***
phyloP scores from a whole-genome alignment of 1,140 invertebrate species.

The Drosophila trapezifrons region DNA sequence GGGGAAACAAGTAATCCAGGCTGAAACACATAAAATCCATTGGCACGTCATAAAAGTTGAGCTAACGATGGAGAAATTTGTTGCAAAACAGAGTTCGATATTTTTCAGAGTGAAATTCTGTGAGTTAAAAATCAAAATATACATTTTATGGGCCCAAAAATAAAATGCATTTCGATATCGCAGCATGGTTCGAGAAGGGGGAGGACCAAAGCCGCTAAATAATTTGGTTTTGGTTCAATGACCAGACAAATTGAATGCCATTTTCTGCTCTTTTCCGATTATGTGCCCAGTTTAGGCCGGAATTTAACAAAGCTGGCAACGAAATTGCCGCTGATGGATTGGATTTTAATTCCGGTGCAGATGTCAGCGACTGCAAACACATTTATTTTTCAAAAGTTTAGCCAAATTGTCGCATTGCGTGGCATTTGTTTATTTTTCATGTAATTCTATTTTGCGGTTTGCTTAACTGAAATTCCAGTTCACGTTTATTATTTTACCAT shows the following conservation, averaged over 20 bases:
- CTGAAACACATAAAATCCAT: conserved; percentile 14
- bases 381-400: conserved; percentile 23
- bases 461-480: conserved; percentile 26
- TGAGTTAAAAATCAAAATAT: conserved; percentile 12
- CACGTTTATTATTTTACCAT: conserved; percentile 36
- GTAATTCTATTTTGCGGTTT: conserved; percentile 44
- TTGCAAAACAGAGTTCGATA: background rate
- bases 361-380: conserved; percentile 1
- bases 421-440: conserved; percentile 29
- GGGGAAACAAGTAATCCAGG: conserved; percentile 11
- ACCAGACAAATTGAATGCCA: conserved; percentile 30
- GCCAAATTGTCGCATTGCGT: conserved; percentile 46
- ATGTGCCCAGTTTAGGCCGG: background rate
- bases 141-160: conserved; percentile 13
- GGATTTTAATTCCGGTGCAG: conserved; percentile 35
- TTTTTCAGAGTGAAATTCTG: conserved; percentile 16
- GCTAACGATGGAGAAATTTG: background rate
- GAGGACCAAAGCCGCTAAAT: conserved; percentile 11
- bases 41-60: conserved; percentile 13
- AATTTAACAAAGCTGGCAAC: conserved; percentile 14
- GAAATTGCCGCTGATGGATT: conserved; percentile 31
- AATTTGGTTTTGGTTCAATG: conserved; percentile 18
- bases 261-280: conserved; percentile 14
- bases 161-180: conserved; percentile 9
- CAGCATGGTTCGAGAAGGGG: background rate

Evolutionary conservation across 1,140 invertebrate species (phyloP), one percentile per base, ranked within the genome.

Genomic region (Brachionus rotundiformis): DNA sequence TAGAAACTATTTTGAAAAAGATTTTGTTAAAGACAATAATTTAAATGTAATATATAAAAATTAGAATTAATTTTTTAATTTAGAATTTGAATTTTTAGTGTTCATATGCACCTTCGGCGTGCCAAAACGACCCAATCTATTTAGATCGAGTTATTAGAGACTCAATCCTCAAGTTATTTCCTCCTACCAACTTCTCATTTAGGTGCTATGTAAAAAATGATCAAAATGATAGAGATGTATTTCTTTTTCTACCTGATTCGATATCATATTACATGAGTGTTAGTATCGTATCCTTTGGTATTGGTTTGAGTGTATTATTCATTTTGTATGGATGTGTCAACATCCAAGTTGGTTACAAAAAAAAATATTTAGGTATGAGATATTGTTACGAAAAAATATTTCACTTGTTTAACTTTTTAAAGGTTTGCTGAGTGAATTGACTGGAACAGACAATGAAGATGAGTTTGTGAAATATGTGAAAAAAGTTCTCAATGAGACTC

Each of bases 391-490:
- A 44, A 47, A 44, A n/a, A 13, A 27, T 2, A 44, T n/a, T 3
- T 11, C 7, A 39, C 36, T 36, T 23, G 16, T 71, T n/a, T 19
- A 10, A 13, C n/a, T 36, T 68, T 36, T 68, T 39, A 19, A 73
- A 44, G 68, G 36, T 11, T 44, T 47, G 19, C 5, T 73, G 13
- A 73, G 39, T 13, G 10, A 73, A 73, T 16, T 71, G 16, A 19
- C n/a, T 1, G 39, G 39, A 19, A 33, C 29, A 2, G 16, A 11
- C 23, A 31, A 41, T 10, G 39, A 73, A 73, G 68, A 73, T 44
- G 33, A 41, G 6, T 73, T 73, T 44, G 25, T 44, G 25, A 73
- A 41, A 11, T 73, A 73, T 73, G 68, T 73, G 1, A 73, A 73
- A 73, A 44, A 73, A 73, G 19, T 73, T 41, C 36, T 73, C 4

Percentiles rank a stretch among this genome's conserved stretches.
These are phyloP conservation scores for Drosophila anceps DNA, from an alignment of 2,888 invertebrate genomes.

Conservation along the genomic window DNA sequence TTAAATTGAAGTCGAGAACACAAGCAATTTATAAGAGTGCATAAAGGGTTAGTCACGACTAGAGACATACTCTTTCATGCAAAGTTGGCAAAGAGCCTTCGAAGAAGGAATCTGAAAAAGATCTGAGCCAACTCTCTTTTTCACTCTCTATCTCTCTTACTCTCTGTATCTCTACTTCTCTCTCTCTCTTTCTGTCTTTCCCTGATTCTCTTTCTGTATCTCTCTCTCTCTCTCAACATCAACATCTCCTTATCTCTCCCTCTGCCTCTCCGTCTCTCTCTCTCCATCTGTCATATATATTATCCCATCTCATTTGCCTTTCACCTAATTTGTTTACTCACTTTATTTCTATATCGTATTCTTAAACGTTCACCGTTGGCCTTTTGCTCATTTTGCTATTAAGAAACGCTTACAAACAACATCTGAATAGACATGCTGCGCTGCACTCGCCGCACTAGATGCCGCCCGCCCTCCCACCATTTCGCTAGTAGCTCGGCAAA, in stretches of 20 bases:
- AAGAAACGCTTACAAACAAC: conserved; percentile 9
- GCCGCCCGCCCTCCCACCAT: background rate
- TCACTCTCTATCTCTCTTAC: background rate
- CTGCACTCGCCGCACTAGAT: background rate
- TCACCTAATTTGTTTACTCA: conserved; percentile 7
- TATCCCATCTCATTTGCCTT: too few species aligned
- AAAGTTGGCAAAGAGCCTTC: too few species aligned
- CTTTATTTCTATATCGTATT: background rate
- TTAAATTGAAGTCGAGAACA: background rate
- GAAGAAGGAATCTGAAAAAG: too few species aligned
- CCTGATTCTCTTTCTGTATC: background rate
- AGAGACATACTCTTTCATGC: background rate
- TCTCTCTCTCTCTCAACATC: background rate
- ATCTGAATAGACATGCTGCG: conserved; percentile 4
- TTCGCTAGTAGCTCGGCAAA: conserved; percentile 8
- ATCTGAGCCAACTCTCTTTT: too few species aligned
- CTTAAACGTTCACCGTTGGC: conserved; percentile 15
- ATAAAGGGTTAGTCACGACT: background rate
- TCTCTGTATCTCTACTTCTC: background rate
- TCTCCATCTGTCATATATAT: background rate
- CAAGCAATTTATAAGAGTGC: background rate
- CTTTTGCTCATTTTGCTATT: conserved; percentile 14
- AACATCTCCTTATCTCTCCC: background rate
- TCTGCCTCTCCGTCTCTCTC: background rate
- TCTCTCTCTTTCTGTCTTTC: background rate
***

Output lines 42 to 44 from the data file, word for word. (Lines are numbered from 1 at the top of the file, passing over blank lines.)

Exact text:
These are phyloP conservation scores for Drosophila anceps DNA, from an alignment of 2,888 invertebrate genomes.

Conservation along the genomic window DNA sequence TTAAATTGAAGTCGAGAACACAAGCAATTTATAAGAGTGCATAAAGGGTTAGTCACGACTAGAGACATACTCTTTCATGCAAAGTTGGCAAAGAGCCTTCGAAGAAGGAATCTGAAAAAGATCTGAGCCAACTCTCTTTTTCACTCTCTATCTCTCTTACTCTCTGTATCTCTACTTCTCTCTCTCTCTTTCTGTCTTTCCCTGATTCTCTTTCTGTATCTCTCTCTCTCTCTCAACATCAACATCTCCTTATCTCTCCCTCTGCCTCTCCGTCTCTCTCTCTCCATCTGTCATATATATTATCCCATCTCATTTGCCTTTCACCTAATTTGTTTACTCACTTTATTTCTATATCGTATTCTTAAACGTTCACCGTTGGCCTTTTGCTCATTTTGCTATTAAGAAACGCTTACAAACAACATCTGAATAGACATGCTGCGCTGCACTCGCCGCACTAGATGCCGCCCGCCCTCCCACCATTTCGCTAGTAGCTCGGCAAA, in stretches of 20 bases:
- AAGAAACGCTTACAAACAAC: conserved; percentile 9